Last month I blogged on why I choose to include diverse characters in my stories. Today I’d like to touch on how to do that.
How can you create characters who aren’t your own race, gender, culture or sexuality without falling into stereotypes?
I posed a similar question to one of my first professors at my master’s program. Jacqueline Woodson is known for her amazing characters and has reached across many boundaries to create them. I asked Jackie how I could produce characters like her (many of whom are African American). I’ve never forgotten Jackie’s answer. She returned my question with one of her own.
“How many black friends do you have?”
We laughed. “Not many,” I replied. Then I realized I did have other friends, Arab, Latino, Peruvian and from many other places and cultures.
The answer seemed so simple, yet at the same time, it’s complicated, isn’t it? If you want to write characters who are different from you, start with your own life. Who are you spending time with? Are your friends people just like you, raised in the same place, from the same ethnic group, with the same values? Or do you have friends who spoke a different language growing up, or grew up in a large city as opposed to a small town. Maybe your friends hold different political views. Those are the types of relationships that will help you begin to understand how to write from other people’s viewpoints.
This weekend I attended a literary festival where Jacqueline Woodson spoke about the themes that drive her work. The overarching themes in her books from the picture book Each Kindness to the young adult story If You Come Softly, focus on peace which comes through empathy for others, their lives and their experiences.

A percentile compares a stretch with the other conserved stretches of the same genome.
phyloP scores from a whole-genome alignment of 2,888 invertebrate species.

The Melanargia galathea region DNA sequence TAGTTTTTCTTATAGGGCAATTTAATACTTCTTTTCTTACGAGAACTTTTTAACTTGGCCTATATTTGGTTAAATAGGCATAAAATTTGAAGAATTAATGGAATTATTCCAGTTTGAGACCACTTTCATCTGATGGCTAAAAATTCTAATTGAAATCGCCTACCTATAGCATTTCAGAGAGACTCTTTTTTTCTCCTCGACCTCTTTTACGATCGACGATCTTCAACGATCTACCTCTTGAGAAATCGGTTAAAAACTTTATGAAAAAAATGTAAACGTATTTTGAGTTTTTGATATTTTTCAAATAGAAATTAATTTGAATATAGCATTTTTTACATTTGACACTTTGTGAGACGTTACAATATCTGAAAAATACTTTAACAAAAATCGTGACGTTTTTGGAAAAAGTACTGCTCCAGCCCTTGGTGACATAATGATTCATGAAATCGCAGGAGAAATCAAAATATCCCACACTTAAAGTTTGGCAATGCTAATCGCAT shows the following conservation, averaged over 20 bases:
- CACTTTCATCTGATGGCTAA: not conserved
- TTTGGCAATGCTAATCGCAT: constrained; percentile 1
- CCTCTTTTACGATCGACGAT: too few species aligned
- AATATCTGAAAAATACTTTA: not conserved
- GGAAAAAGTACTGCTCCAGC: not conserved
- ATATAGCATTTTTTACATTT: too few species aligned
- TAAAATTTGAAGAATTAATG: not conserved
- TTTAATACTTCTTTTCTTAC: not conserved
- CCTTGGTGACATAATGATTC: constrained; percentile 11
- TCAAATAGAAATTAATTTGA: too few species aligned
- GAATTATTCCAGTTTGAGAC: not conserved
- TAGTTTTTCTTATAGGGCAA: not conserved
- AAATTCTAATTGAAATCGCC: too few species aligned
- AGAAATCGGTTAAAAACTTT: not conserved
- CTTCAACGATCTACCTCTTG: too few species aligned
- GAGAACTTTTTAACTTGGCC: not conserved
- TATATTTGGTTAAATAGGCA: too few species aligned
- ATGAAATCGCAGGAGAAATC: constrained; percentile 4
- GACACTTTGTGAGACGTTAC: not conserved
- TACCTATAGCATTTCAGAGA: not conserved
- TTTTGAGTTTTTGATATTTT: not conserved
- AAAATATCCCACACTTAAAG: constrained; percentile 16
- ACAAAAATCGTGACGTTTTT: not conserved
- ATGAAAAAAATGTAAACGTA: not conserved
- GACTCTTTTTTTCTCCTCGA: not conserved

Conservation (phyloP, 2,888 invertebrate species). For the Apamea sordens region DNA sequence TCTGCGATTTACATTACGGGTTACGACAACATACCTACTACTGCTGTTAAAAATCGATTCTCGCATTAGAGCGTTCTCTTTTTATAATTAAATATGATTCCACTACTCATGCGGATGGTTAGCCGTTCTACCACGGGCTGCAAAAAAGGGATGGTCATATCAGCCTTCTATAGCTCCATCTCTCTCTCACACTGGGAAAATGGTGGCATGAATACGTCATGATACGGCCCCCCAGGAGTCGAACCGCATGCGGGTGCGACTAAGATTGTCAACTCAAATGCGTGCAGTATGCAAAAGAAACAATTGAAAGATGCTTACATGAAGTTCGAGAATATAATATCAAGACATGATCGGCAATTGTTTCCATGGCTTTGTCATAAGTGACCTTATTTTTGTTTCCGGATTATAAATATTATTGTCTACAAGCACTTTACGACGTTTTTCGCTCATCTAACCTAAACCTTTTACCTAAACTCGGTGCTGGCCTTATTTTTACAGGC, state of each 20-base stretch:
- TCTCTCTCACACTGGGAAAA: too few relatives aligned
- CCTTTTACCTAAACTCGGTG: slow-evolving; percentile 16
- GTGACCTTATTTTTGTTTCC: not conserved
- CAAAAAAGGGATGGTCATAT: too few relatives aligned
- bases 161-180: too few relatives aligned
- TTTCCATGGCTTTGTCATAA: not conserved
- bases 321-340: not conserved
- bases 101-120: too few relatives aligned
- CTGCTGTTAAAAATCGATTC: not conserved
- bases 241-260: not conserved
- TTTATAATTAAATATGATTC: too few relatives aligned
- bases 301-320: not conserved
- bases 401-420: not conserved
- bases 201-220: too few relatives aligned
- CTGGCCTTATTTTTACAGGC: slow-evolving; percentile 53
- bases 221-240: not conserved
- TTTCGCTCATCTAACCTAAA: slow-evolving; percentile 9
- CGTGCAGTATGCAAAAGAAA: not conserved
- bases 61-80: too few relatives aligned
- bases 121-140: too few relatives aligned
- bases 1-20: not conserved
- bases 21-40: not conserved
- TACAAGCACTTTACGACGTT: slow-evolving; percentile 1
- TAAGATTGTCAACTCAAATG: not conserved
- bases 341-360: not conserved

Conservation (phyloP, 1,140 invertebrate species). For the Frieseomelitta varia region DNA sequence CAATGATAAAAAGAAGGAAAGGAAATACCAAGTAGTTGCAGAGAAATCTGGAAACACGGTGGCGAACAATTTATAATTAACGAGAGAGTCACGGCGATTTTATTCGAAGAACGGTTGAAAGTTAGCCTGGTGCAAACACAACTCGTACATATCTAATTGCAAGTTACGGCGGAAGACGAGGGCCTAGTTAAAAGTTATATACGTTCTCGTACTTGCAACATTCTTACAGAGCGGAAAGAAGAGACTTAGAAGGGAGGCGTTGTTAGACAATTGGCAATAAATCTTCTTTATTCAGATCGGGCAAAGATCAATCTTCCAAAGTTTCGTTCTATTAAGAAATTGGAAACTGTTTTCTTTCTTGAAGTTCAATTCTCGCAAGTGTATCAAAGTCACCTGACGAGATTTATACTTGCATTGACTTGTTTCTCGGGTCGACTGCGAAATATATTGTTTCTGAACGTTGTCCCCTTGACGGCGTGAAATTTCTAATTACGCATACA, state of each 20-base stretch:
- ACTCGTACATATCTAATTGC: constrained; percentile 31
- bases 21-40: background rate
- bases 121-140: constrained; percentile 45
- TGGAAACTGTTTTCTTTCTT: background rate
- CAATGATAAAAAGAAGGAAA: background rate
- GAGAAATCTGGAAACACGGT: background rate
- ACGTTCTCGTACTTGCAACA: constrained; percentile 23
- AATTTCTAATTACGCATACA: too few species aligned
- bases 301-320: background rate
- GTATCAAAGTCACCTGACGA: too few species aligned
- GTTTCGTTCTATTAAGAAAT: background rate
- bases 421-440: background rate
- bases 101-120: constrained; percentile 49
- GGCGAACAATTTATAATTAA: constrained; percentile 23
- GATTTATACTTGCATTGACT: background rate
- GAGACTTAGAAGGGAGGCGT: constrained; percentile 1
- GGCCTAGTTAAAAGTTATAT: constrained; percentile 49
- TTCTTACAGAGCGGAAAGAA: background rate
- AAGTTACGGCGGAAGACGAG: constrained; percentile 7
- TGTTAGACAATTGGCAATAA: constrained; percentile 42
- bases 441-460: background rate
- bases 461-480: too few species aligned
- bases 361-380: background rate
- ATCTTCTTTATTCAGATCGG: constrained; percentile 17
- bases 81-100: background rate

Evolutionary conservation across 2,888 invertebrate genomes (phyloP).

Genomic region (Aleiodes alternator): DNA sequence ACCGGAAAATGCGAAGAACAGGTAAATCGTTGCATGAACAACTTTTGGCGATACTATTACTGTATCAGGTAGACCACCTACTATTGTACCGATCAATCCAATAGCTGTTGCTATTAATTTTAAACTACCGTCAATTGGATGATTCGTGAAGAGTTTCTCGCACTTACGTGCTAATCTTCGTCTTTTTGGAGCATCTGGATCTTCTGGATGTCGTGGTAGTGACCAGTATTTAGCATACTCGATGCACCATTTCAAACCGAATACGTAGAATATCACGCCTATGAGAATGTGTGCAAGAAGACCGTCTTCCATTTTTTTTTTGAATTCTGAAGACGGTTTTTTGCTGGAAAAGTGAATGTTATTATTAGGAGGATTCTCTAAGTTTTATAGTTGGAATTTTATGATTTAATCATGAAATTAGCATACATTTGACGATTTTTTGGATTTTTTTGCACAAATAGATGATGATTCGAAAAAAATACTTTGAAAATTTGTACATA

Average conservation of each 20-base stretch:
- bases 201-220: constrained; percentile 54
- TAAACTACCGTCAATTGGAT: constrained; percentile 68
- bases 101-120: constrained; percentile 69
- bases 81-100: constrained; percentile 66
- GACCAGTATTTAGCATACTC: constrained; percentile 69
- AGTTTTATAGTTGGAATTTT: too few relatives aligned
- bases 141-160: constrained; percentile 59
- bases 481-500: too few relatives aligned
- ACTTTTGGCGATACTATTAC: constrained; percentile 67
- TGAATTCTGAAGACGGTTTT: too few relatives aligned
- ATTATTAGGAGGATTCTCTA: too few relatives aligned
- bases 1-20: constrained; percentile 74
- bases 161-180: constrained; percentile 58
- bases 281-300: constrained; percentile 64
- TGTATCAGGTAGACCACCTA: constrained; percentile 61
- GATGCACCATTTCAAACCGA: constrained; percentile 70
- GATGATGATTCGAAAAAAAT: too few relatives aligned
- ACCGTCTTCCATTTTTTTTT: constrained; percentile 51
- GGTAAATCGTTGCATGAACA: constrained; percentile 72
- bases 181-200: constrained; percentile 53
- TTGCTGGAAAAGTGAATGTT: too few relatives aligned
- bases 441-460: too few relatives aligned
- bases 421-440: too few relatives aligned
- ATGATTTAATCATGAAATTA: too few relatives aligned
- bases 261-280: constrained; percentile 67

Empathy is a powerful word. When we create characters unlike ourselves, we’re imagining what it would be like to live someone else’s life. That’s something many of us probably don’t practice enough, but if you’re a writer wanting to challenge yourself by writing diversely, practicing empathy is key.
Of course, there are other actions you can and should take to create real, fully formed characters. Research has never been easier. You don’t have to imagine what the scenery looks like in Tibet. Google Earth will show you. Familiarity with the culture or people you’re representing is important, too. Can you find ways to spend time immersed in that culture? Can you use the connections you have with friends to help broaden your circle so the characters you create don’t become unhelpful stereotypes?
Finally, if you’re a writer representing characters from cultures or races not your own, ask friends of that race or culture to vet the book for you. No matter how hard you try, you’ll still stumble into some stereotypes, misuse the language, or misrepresent the culture. Utilizing your friends from these communities will challenge those misperceptions and strengthen your work and your characters.
Creating diverse characters can be scary at first, but it’s worth the effort to challenge yourself to work outside your own experiences. The kids we write for deserve to see a spectrum of characters as diverse as the world we live in.
“Boy Reading” and “Diversity” courtesy of freedigitalphotos.net
“Read, Write, Live” by Natalie Mourton